The quality of our diet affects our health throughout our lives. As adults, we all know how good we feel when we are eating a healthy diet. It should come as no surprise then that diet and nutrition have a tremendous impact on children, especially our special needs children.
Studies have shown that nutritional deficiencies can profoundly effect a child’s ability to learn, communicate, think, socialize and adapt to new situations. Since these are areas that many special needs children already struggle with, it is vitally important that we make sure their bodies are equipped to do the work they need to do by providing them with a nutritious diet.
Special needs children can have a variety of issues with food: whether they display a lack of interest in eating, food aversions and sensitivities, difficulty swallowing, fixation on eating only one food, negative reactions to food textures and color, the list is endless.
Talk with your doctor, nutritionist or therapist about the best course of action for your child. A nutritional assessment will give you a good course of action specific to your child’s needs. Talk to other parents of special needs children and find out what is working for them. Research diet and nutrition online. Here is a Mayo Clinic article on basic guidelines for a healthy diet for kids: http://www.mayoclinic.org/healthy-living/childrens-health/in-depth/nutrition-for-kids/art-20049335
Don’t be discouraged if changing your child’s eating habits takes a long time. Don’t give up. Just keep offering small amounts of the new foods you want your child try. Celebrate each small victory along the way. Be patient. Give yourself some grace.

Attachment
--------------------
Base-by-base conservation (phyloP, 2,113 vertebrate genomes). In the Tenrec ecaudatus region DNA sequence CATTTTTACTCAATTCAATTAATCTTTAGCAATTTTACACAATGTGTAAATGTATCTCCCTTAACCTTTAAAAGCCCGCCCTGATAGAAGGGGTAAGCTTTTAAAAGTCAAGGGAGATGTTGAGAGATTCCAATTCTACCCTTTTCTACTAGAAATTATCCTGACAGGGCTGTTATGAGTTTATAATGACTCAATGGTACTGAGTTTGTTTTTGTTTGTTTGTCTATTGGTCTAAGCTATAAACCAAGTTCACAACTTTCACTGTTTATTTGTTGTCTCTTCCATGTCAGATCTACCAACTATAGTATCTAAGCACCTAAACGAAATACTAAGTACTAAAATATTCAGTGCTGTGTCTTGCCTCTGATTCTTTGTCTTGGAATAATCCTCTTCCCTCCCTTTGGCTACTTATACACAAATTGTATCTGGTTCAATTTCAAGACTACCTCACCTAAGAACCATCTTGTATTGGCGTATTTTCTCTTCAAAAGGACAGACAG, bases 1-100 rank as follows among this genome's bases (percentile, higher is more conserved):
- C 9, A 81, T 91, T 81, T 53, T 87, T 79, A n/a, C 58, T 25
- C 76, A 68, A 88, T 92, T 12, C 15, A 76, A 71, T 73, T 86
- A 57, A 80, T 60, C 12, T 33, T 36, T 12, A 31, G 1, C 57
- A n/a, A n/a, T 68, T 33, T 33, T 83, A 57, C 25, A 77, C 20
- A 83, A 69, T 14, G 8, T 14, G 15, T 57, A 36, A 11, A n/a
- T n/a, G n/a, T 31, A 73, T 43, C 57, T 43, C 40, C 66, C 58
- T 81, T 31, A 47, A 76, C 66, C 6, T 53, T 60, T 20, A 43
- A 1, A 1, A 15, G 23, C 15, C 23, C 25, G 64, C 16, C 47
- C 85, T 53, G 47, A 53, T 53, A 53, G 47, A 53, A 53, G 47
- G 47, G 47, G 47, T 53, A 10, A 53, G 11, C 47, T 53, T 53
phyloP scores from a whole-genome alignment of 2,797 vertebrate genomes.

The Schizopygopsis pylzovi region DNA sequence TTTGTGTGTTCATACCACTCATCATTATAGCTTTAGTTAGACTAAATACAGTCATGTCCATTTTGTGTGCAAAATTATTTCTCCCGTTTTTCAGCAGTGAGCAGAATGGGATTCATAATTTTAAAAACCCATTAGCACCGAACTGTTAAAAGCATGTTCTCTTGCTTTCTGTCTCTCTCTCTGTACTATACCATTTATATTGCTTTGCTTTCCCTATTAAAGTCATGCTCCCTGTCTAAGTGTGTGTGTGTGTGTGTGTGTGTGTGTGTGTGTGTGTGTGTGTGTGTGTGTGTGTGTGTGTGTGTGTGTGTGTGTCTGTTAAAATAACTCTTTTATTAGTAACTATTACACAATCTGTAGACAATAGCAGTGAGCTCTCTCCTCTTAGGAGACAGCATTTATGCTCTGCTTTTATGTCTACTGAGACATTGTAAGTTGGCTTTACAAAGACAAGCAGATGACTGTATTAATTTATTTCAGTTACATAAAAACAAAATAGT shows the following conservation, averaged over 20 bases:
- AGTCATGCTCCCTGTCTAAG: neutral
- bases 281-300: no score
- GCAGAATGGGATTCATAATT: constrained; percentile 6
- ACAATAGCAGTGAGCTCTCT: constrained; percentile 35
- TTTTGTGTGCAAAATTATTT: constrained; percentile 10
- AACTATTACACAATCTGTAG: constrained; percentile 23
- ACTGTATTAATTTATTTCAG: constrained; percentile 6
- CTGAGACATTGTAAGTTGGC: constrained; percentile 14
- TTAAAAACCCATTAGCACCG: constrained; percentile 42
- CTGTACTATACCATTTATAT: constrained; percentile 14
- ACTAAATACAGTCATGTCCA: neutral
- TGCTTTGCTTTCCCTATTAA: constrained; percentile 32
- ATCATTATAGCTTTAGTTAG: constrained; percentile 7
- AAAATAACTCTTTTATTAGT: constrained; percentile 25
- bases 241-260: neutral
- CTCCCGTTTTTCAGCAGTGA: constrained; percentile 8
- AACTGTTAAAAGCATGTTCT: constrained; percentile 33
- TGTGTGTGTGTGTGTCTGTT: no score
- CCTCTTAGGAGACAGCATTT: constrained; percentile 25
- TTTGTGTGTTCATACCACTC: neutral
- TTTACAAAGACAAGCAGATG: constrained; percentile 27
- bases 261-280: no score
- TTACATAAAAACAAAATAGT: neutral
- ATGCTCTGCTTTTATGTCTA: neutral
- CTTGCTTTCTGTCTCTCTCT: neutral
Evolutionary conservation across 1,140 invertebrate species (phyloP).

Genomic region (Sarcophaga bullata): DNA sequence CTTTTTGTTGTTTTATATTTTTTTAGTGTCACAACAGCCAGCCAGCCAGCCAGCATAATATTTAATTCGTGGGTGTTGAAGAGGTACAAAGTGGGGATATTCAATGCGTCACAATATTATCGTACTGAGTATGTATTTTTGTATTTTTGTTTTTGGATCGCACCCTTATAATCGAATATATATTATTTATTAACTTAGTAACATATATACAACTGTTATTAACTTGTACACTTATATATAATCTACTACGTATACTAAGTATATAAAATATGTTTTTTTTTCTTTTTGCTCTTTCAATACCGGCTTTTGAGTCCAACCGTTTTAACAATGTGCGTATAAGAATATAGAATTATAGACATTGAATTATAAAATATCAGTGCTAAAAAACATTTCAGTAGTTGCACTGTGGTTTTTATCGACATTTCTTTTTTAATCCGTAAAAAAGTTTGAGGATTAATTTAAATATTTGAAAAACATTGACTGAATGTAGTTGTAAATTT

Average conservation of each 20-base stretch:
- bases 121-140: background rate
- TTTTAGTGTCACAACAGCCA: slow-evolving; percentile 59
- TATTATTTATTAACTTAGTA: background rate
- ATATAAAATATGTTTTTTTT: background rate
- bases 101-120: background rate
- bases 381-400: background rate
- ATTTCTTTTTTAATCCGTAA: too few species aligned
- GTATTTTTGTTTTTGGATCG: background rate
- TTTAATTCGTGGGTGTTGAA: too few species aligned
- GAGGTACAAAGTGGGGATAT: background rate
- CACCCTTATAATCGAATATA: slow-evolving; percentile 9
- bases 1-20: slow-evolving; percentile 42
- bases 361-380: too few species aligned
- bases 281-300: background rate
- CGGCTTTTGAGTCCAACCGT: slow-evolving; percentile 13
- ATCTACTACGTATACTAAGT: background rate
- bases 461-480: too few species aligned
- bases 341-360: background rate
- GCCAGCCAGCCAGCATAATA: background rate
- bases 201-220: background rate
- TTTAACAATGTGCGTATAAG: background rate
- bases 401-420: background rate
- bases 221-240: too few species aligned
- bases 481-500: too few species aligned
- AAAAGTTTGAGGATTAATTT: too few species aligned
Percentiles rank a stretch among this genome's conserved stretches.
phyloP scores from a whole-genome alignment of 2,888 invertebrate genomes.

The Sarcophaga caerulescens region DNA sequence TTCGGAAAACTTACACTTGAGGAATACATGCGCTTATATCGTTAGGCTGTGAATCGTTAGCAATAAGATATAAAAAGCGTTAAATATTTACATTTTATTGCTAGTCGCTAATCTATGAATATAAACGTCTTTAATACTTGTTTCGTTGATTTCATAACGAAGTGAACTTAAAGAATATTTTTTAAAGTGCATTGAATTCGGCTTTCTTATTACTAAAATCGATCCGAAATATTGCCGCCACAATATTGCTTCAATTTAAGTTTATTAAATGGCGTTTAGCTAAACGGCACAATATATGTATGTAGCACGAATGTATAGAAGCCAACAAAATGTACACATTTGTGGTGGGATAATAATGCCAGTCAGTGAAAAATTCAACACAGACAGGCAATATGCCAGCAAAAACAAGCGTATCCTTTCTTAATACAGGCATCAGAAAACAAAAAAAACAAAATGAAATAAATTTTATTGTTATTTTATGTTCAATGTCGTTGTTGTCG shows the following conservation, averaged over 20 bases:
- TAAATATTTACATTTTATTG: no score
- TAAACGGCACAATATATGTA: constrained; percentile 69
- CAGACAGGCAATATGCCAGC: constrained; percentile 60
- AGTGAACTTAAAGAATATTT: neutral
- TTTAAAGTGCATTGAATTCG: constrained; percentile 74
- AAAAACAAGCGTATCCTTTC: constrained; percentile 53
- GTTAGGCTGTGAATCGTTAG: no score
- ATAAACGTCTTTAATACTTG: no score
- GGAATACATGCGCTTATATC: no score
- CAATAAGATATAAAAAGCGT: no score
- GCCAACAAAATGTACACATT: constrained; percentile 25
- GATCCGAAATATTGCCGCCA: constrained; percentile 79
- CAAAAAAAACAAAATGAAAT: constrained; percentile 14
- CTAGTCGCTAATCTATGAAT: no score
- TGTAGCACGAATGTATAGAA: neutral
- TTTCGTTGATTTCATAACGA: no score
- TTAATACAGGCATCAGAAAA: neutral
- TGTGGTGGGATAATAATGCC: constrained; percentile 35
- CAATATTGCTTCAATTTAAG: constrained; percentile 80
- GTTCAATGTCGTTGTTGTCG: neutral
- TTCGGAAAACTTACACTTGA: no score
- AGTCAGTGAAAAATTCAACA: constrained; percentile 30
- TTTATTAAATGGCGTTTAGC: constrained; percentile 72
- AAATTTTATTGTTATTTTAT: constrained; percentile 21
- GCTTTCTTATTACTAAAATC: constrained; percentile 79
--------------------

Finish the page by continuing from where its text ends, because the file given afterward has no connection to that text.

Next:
A friend of mine whose son is autistic tells me that eating a healthy, organic diet has helped him tremendously. Some children with autism have problems with milk and gluten. There is a lot of information online about diets for children with autism. Finding the right diet for your child can help. You can find more about the Autism Diet here: http://www.autism-diet.com/
Studies suggest that a high-fat, low-carb, ketogenic diet can help prevent seizures in children who do not respond to medication. You can find more information here: https://www.epilepsy.com/learn/treating-seizures-and-epilepsy/dietary-therapies/ketogenic-diet
Eating habits are formed early in life. Children watch what their parents are eating and learn to eat the same things. Do you model healthy eating habits? Do you keep healthy snacks easily available to your children? Set the example for your children and you will reap the benefits of good health right along with them. If possible, have your children help you shop and let them pick out the vegetables and fruit. Let them help you prepare some of the food you eat. Involve them in the decisions and preparation and it will go a long way towards helping them develop an interest in healthy food.
Some special needs children struggle with obesity due to limited mobility or conditions like low muscle tone which make it harder to keep weight off. Every child should be encouraged to find a sport they enjoy. The joy of movement and being a part of a team encourages friendships and cures the social isolation that so many special needs kids face. There are many adaptive sports teams today: Miracle League, TOPSoccer, and Special Olympics to name just a few. Check something out in your area and help your child get moving.
Don’t let your finances stop you from getting out and having fun. There are lots of free activities available. Take a walk. Go to the park. Call the zoo or museum and find out when they have a free day. Attend free community concerts or plays.
Always check with your doctor before making any drastic changes to your child’s diet, but remember that you know your child best. Every child, every family is different.
What kind of diet works best for your child? I would love to hear what works and what doesn’t work that you have tried.